[1170]
Tell out my blood.
Luc. Fiue thousand Crownes, my Lord. Tim. Fiue thousand drops payes that. What yours? and yours? 1. Var. My Lord. 2. Var.
[1175]
My Lord.
Tim. Teare me, take me, and the Gods fall vpon you. Exit Timon. Hort.

Faith I perceiue our Masters may throwe their

caps at their money, these debts may well be call'd despe­

rate ones, for a madman owes 'em.

Exeunt. Enter Timon. Timon.
[1180]

They haue e'ene put my breath from mee the

slaues. Creditors? Diuels.

Stew. My deere Lord. Tim. What if it should be so? Stew. My Lord. Tim.
[1185]
Ile haue it so. My Steward?
Stew. Heere my Lord. Tim. So fitly? Go, bid all my Friends againe, Lucius, Lucullus, and Sempronius Vllorxa: All, Ile once more feast the Rascals. Stew.
[1190]

O my Lord, you onely speake from your distra­

cted soule; there's not so much left to furnish out a mo­

derate Table.

Tim. Be it not in thy care: Go I charge thee, inuite them all, let in the tide
[1195]
Of Knaues once more: my Cooke and Ile prouide.
Exeunt
 

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<div type="scene" n="4" rend="notPresent">
   <head type="supplied">[Act 3, Scene 4]</head>
   <stage rend="italic center" type="entrance">Enter Varro's man, meeting others. All Timons Creditors to
      <lb/>wait for his comming out. Then enter Lucius
      <lb/>and Hortensius.</stage>
   <sp who="#F-tim-vsr">
      <speaker rend="italic">Var. man.</speaker>
      <l n="1067">Well met, goodmorrow<hi rend="italic">Titus</hi>&amp;<hi rend="italic">Hortensius</hi>
      </l>
   </sp>
   <pb facs="FFimg:axc0705-0.jpg" n="87"/>
   <cb n="1"/>
   <sp who="#F-tim-tit">
      <speaker rend="italic">Tit.</speaker>
      <l n="1068">The like to you kinde<hi rend="italic">Varro</hi>.</l>
   </sp>
   <sp who="#F-tim-hor">
      <speaker rend="italic">Hort.</speaker>
      <l n="1069">
         <hi rend="italic">Lucius</hi>, what do we meet together?</l>
   </sp>
   <sp who="#F-tim-luc">
      <speaker rend="italic">Luci.</speaker>
      <l n="1070">I, and I think one businesse do's command vs all.</l>
      <l n="1071">For mine is money.</l>
   </sp>
   <sp who="#F-tim-tit">
      <speaker rend="italic">Tit.</speaker>
      <l n="1072">So is theirs, and ours.</l>
   </sp>
   <stage rend="italic center" type="entrance">Enter Philotus.</stage>
   <sp who="#F-tim-luc">
      <speaker rend="italic">Luci.</speaker>
      <l n="1073">And sir<hi rend="italic">Philotus</hi>too.</l>
   </sp>
   <sp who="#F-tim-phi">
      <speaker rend="italic">Phil.</speaker>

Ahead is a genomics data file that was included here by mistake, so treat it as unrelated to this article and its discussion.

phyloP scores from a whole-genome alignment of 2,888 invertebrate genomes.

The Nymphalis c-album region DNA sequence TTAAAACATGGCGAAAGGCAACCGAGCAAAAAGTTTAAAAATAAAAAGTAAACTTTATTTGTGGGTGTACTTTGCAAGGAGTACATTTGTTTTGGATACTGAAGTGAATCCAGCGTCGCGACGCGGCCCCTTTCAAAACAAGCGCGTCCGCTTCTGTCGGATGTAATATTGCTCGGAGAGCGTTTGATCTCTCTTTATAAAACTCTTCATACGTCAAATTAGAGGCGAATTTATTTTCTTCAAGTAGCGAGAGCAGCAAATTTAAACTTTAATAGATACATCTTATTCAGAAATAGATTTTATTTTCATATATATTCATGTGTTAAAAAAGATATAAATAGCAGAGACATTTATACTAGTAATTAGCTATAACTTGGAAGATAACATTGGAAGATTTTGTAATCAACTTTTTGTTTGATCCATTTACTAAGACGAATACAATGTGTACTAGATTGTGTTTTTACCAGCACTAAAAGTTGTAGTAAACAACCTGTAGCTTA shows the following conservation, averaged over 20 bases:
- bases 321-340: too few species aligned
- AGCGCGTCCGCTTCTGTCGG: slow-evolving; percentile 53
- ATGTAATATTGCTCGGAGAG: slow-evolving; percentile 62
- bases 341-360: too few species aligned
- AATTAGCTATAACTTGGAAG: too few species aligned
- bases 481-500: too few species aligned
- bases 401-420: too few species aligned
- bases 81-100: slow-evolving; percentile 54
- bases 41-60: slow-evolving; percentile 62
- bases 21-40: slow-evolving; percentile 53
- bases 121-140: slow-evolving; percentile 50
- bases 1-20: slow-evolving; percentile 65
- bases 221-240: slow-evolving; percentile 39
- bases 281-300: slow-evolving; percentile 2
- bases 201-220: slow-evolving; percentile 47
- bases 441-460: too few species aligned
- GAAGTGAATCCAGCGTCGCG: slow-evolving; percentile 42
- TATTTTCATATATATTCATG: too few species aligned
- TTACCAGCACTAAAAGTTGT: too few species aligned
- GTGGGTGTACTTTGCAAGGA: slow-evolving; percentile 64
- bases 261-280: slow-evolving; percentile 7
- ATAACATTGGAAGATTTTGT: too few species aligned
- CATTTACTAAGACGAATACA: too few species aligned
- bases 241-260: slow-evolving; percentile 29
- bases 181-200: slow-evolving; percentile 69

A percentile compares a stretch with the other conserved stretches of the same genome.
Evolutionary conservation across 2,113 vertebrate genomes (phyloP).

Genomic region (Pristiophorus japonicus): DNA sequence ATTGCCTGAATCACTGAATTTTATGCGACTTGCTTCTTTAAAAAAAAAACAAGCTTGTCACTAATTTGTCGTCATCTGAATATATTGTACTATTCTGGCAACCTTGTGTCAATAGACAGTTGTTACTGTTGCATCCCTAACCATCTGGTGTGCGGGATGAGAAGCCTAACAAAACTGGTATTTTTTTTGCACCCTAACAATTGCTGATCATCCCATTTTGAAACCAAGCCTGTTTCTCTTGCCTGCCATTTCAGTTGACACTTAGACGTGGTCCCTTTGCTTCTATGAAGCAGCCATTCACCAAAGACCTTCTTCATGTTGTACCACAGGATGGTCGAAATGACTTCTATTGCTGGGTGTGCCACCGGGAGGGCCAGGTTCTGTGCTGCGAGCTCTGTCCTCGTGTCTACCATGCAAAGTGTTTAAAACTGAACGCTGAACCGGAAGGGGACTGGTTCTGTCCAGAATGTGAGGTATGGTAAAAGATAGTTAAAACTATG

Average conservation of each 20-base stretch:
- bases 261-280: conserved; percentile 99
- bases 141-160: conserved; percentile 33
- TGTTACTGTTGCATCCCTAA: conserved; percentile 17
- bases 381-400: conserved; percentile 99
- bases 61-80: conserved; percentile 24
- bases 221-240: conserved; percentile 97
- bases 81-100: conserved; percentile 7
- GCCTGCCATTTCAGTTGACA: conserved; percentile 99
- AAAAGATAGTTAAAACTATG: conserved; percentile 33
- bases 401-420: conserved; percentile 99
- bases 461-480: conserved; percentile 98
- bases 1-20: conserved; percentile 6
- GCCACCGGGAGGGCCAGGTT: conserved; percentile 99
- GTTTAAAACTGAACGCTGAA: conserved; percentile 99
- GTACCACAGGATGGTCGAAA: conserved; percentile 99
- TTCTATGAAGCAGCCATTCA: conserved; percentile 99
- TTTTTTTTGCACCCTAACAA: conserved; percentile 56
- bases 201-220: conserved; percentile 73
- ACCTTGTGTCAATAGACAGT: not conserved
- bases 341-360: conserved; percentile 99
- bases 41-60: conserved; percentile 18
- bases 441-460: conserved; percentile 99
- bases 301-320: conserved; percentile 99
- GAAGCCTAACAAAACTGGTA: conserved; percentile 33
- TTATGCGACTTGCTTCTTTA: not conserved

<l n="1074">Good day at once.</l>
   </sp>
   <sp who="#F-tim-luc">
      <speaker rend="italic">Luci.</speaker>
      <l n="1075">Welcome good Brother.</l>
      <l n="1076">What do you thinke the houre?</l>
   </sp>
   <sp who="#F-tim-phi">
      <speaker rend="italic">Phil.</speaker>
      <l n="1077">Labouring for Nine.</l>
   </sp>
   <sp who="#F-tim-luc">
      <speaker rend="italic">Luci.</speaker>
      <l n="1078">So much?</l>
   </sp>
   <sp who="#F-tim-phi">
      <speaker rend="italic">Phil.</speaker>
      <l n="1079">Is not my Lord seene yet?</l>
   </sp>
   <sp who="#F-tim-luc">
      <speaker rend="italic">Luci.</speaker>
      <l n="1080">Not yet.</l>
   </sp>
   <sp who="#F-tim-phi">
      <speaker rend="italic">Phil.</speaker>
      <l n="1081">I wonder on't, he was wont to shine at seauen.</l>
   </sp>
   <sp who="#F-tim-luc">
      <speaker rend="italic">Luci.</speaker>
      <l n="1082">I, but the dayes are waxt shorter with him:</l>
      <l n="1083">You must consider, that a Prodigall course</l>
      <l n="1084">Is like the Sunnes, but not like his recouerable, I feare:</l>
      <p n="1085">'Tis deepest Winter in Lord<hi rend="italic">Timons</hi>purse, that is: One
      <lb n="1086"/>may reach deepe enough, and yet finde little.</p>
   </sp>
   <sp who="#F-tim-phi">
      <speaker rend="italic">Phil.</speaker>
      <l n="1087">I am of your feare, for that.</l>
   </sp>
   <sp who="#F-tim-tit">
      <speaker rend="italic">Tit.</speaker>
      <l n="1088">Ile shew you how t'obserue a strange euent:</l>
      <l n="1089">Your Lord sends now for Money?</l>
   </sp>
   <sp who="#F-tim-hor">
      <speaker rend="italic">Hort.</speaker>
      <l n="1090">Most true, he doe's.</l>
   </sp>
   <sp who="#F-tim-tit">
      <speaker rend="italic">Tit.</speaker>
      <l n="1091">And he weares Iewels now of<hi rend="italic">Timons</hi>guift,</l>
      <l n="1092">For which I waite for money.</l>
   </sp>
   <sp who="#F-tim-hor">
      <speaker rend="italic">Hort.</speaker>
      <l n="1093">It is against my heart.</l>
   </sp>
   <sp who="#F-tim-luc">
      <speaker rend="italic">Luci.</speaker>
      <l n="1094">Marke how strange it showes,</l>
      <l n="1095">
         <hi rend="italic">Timon</hi>in this, should pay more then he owes:</l>
      <l n="1096">And e'ne as if your Lord should weare rich Iewels,</l>
      <l n="1097">And send for money for 'em.</l>
   </sp>
   <sp who="#F-tim-hor">
      <speaker rend="italic">Hort.</speaker>
      <l n="1098">I'me weary of this Charge,</l>
      <l n="1099">The Gods can witnesse:</l>
      <l n="1100">I know my Lord hath spent of<hi rend="italic">Timons</hi>wealth,</l>